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Law and International affairs scholar Beth Farmer authors new chapter on Chinese Antitrust law

A new book on Chinese Antitrust Law opens with a chapter by Beth Farmer, who is the McQuaide Blasko Faculty Scholar and professor of law and international affairs. The Chinese Anti-Monopoly Law: New Developments and Empirical Evidence (Edward Elgar Publishing 2013) uses case studies to evaluate experiences China’s Anti-Monopoly Law, passed in 2007.

A new book on Chinese Antitrust Law opens with a chapter by Beth Farmer, who is the McQuaide Blasko Faculty Scholar and professor of law and international affairs. The Chinese Anti-Monopoly Law: New Developments and Empirical Evidence (Edward Elgar Publishing 2013) uses case studies to evaluate experiences China’s Anti-Monopoly Law, passed in 2007.

Antitrust law is the study of market regulation in a way that prevents monopolies and encourages fairness.

“So much of global business now flows through or is connected to PRC. Attorneys around the globe need to understand the legal restrictions that are now in play in one of the world’s largest economies,” said Professor Farmer. Farmer is a scholar of U.S. and foreign antitrust and trade regulation law, issues of federalism, and comparative competition policy. Her interests include U.S. and foreign antitrust and trade regulation law, issues of federalism, and comparative competition policy. She teaches classes in comparative antitrust law, criminal law, international law, and international criminal law to JD and SIA students.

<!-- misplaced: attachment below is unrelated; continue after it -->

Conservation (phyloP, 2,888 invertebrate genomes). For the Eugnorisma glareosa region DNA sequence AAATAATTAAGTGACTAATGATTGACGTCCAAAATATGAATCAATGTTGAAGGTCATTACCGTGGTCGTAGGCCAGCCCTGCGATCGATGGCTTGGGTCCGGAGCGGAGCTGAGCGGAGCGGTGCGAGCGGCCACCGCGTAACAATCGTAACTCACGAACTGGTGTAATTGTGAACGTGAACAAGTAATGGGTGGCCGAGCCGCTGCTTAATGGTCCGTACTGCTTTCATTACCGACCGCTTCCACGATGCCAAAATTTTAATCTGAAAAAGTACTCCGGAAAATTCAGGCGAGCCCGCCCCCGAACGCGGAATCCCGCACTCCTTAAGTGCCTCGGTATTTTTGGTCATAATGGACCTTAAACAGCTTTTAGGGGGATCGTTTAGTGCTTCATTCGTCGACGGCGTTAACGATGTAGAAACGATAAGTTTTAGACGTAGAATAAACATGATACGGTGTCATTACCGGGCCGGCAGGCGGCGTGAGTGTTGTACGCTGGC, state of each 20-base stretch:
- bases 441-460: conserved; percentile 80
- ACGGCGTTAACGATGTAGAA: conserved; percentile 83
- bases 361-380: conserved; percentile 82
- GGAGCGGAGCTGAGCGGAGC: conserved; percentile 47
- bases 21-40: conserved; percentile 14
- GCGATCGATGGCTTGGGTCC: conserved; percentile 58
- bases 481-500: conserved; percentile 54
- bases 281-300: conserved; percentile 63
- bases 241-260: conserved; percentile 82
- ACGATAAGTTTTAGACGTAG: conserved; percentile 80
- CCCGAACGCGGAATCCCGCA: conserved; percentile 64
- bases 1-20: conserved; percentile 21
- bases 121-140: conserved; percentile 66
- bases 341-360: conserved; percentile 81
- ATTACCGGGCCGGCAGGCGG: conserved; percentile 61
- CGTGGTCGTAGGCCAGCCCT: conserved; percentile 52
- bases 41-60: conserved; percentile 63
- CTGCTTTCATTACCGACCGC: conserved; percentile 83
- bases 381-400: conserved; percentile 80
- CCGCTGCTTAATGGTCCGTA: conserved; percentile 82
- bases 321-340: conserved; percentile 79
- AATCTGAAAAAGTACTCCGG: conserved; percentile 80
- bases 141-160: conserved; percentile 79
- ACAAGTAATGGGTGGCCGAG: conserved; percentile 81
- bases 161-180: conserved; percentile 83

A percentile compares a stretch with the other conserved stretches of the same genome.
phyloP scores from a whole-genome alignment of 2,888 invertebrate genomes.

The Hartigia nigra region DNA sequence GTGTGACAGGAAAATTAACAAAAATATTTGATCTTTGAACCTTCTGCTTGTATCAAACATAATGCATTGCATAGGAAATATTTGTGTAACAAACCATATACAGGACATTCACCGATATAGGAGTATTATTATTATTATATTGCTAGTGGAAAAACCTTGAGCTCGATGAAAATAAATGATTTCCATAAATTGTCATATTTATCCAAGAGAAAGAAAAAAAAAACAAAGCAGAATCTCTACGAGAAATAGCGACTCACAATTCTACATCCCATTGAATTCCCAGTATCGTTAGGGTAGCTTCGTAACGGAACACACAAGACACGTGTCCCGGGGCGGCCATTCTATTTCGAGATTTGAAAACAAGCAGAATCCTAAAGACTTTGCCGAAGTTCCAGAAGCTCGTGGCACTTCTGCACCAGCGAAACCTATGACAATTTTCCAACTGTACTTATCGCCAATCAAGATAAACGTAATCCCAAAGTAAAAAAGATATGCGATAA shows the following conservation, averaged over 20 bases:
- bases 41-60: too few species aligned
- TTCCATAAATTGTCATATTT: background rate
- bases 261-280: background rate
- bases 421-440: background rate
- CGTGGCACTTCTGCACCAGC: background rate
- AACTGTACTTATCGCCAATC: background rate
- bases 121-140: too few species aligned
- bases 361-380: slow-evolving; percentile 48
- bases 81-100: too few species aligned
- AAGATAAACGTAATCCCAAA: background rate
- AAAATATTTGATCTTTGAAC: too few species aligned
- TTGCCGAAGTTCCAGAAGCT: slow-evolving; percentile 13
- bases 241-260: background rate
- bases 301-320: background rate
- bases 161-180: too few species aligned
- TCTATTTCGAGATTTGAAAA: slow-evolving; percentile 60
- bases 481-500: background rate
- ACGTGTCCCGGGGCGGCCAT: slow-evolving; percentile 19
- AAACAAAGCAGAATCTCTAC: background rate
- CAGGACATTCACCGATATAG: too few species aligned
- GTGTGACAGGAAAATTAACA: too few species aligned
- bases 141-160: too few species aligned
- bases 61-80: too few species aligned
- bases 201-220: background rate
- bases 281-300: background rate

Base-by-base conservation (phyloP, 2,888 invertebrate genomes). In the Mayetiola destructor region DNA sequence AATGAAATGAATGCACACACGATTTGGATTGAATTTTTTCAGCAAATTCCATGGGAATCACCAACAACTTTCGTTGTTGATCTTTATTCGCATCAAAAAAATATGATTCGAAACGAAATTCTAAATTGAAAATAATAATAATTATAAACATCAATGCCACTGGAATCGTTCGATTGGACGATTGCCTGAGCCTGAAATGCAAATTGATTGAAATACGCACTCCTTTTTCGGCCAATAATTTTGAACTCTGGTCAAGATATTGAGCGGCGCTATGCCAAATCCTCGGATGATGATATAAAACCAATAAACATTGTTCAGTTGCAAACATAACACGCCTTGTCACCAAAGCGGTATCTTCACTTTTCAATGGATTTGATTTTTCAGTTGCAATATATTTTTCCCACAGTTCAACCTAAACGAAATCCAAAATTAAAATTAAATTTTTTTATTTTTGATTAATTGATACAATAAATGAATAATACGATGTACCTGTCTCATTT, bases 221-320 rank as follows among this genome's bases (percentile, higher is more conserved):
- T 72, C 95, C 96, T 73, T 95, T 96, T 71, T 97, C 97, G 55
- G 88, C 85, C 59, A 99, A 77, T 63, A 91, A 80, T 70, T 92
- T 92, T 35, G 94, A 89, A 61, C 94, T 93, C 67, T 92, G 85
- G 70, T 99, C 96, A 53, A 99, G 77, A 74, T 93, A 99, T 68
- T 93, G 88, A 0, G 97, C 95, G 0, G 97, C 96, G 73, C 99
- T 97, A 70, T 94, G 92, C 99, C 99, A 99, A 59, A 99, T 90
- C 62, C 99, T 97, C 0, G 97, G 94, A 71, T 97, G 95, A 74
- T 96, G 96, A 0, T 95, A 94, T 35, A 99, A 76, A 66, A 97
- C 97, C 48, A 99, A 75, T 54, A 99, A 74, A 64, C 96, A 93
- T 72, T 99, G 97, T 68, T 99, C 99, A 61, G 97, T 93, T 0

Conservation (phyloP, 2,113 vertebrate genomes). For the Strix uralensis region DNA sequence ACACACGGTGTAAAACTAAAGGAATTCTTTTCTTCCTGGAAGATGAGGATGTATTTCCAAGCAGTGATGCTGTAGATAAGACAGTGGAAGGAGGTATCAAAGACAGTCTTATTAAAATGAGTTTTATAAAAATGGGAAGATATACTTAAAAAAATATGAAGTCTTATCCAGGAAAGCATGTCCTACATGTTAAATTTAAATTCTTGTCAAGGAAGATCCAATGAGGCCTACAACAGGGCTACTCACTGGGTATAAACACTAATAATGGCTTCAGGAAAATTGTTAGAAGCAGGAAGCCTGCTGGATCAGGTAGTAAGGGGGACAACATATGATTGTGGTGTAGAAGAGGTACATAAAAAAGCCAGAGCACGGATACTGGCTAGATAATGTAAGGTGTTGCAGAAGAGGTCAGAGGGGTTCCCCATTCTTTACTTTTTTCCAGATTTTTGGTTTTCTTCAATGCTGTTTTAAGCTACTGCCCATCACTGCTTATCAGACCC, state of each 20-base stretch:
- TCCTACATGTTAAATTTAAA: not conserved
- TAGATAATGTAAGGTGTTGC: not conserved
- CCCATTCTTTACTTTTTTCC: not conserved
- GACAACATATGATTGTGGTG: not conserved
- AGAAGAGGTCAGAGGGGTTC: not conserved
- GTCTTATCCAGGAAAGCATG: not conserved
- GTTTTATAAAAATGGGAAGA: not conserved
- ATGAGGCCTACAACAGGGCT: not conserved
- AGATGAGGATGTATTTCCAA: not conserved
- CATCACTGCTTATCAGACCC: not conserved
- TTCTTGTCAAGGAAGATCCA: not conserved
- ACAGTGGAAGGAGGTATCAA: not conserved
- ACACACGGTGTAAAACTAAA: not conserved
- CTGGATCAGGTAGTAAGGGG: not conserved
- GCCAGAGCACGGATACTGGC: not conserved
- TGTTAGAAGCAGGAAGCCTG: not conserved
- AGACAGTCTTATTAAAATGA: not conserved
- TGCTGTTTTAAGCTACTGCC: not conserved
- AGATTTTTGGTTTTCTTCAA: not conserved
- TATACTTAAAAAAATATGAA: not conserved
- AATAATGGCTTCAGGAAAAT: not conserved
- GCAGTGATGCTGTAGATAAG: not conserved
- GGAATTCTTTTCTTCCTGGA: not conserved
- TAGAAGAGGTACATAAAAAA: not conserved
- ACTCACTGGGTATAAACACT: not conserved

The book is broken into four parts: Recent Developments in the Anti-Monopoly Law, Anti-Monopoly Law: Practice and Cases, European Perspectives on the Anti-Monopoly Law, and Conclusions: Future Look. Professor Farmer’s chapter focuses on developments in regulation and competition policy in China and trends in private civil litigation. New York University law professor Eleanor Fox said the book is an “excellent collection of papers” and “an invaluable guide to an understanding of the dynamic and possibilities of the Chinese law.”

During Professor Farmer’s sabbatical next year, she will be researching comparative antitrust focused on regional networks and liberalization of state owned enterprises for one semester and international criminal law issues, hopefully based in The Hague for another semester.

Professor Farmer is on the advisory board of the American Antitrust Institute, the board of the Center for State Enforcement of Antitrust and Consumer Protection Law, and on several committees of the ABA Antitrust and International Law Sections.

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